You and your LVR
How can I avoid LMI with a LVR above 80%?
If you have a high LVR (above 80%), you may be able to apply for a ‘guarantor’ loan. Typically, the way this would work is that a family member would become your guarantor and put up the equity they’ve built in their own home as additional security against your loan.
This could help you avoid paying LMI by ‘guaranteeing’ to the lender that someone will pay off the home loan if you can’t.²
However, the bank still needs to do their due diligence and make sure that your guarantor has sufficient equity in their own home (i.e. they’ve paid off enough of their own mortgage) and the financial means to take over your home loan if needed.
Keep in mind that a guarantor becomes wholly and solely responsible for your home loan repayments if you can’t pay, so you should carefully consider this option. A default on your part could cause difficulties for your guarantor(s).
However, this isn’t your only option. As mentioned above, the Australian Government has several schemes designed to help prospective homebuyers get on the property ladder without a 20% deposit.
The First Home Guarantee allows eligible first home buyers to take out a home loan with as little as a 5% deposit without attracting LMI, and the Family Home Guarantee helps eligible single parents take out a home loan with as little as a 2% deposit.³
Both schemes involve the government guaranteeing the borrower for the difference between their original deposit and a 20% deposit, helping them avoid LMI. Be sure to assess your eligibility for these schemes before applying.
Certain lenders may choose not to charge LMI on some loans with an LVR over 80% depending on your occupation and income, so compare your options and enquire about what’s on offer from different lenders before resigning yourself to paying LMI.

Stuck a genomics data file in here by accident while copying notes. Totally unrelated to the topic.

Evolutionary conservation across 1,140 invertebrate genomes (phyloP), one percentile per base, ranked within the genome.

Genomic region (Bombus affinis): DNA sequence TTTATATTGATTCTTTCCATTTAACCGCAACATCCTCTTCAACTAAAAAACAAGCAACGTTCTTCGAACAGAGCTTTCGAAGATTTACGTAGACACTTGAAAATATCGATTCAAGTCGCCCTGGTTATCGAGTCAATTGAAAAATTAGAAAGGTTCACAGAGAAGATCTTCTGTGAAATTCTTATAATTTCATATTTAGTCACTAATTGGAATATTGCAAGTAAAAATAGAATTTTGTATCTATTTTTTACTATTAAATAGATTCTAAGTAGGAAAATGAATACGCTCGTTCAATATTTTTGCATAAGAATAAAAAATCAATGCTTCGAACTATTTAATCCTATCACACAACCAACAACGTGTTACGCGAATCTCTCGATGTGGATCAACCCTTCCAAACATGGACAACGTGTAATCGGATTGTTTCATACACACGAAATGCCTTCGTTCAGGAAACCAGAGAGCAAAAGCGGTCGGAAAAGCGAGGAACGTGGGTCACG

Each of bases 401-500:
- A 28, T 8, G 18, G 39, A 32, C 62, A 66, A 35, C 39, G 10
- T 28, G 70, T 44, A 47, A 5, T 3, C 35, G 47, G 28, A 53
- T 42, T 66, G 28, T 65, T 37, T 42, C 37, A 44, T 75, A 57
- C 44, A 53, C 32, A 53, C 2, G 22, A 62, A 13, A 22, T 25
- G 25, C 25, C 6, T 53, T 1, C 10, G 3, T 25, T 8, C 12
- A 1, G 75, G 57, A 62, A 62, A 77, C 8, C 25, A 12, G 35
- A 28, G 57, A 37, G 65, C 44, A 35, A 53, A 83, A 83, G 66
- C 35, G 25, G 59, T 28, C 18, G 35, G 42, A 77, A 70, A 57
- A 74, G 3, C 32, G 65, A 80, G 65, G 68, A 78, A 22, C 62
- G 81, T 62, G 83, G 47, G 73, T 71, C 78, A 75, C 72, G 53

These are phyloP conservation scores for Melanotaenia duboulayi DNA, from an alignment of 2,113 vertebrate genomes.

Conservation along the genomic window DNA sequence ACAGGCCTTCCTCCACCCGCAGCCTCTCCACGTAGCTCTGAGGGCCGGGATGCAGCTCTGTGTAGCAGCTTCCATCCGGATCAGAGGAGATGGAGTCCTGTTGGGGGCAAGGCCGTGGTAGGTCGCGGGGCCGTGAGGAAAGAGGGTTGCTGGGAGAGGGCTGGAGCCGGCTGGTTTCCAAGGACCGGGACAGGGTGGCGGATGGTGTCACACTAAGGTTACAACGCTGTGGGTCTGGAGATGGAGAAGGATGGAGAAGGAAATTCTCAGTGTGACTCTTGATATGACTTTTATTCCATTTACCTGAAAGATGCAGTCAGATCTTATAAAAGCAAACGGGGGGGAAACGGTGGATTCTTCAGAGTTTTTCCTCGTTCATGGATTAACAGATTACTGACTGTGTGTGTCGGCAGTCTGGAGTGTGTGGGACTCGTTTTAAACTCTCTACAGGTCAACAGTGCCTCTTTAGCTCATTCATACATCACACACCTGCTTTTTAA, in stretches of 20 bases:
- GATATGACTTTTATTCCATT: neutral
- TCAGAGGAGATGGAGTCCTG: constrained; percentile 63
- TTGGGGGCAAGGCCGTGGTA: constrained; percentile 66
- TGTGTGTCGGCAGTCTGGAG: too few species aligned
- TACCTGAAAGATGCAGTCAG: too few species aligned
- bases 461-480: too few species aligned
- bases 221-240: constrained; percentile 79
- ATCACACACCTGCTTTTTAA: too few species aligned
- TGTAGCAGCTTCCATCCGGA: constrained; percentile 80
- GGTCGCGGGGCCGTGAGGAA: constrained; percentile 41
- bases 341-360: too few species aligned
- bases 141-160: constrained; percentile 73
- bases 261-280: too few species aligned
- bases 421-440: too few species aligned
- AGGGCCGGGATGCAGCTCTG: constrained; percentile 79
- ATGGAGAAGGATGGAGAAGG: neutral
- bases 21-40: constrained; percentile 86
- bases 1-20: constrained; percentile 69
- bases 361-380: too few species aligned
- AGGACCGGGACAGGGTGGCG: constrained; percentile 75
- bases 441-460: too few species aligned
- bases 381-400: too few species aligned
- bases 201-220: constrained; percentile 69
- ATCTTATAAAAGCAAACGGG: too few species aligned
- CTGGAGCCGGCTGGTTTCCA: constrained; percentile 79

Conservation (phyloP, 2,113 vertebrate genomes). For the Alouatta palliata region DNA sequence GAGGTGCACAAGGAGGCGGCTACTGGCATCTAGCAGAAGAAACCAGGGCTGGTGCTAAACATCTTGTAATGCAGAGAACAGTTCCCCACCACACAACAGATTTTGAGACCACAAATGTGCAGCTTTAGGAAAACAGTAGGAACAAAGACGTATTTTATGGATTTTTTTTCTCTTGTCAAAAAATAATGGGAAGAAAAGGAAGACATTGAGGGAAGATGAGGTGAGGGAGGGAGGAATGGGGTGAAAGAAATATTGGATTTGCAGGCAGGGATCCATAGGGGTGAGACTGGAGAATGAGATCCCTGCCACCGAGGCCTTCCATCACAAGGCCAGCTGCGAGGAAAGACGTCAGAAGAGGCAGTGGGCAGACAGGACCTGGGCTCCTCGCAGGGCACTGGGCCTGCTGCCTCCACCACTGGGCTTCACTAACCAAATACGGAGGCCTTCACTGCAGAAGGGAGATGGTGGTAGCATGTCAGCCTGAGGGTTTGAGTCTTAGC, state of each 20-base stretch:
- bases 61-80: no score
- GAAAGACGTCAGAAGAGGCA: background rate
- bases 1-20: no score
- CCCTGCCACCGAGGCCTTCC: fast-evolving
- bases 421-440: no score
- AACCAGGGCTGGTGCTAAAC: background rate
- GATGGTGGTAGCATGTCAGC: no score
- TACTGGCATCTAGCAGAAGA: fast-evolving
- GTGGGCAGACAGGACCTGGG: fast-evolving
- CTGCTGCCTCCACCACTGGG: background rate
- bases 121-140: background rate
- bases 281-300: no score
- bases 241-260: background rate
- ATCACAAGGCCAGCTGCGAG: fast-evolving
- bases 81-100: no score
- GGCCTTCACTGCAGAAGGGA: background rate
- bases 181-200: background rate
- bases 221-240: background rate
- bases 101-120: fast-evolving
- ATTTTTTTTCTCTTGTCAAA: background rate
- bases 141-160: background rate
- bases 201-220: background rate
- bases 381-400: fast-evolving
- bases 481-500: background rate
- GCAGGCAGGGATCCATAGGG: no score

Should I refinance once my LVR changes?
If you entered your loan with an LVR greater than 80%, you may want to consider refinancing when you’ve repaid enough of the loan for its LVR to drop below 80%; this could potentially help you save money.
This is because a lender may charge a higher interest rate on home loans with higher LVRs. If your LVR has dropped, you may be able to refinance to a home loan with a more favourable interest rate. This, in turn, will generally reduce the size of your home loan repayments, and potentially reduce your loan term.
When refinancing, your lender or new lender may re-assess the value of the property to check its current property price, as the original purchase price or market value may no longer be accurate.
It’s important to note that if you refinance with an existing LVR of more than 80%, you’ll most likely be starting your LMI payments from scratch with your new lender, as LMI isn’t transferrable from one lender to another. If this is the case, you may decide that refinancing isn’t feasible for you right now.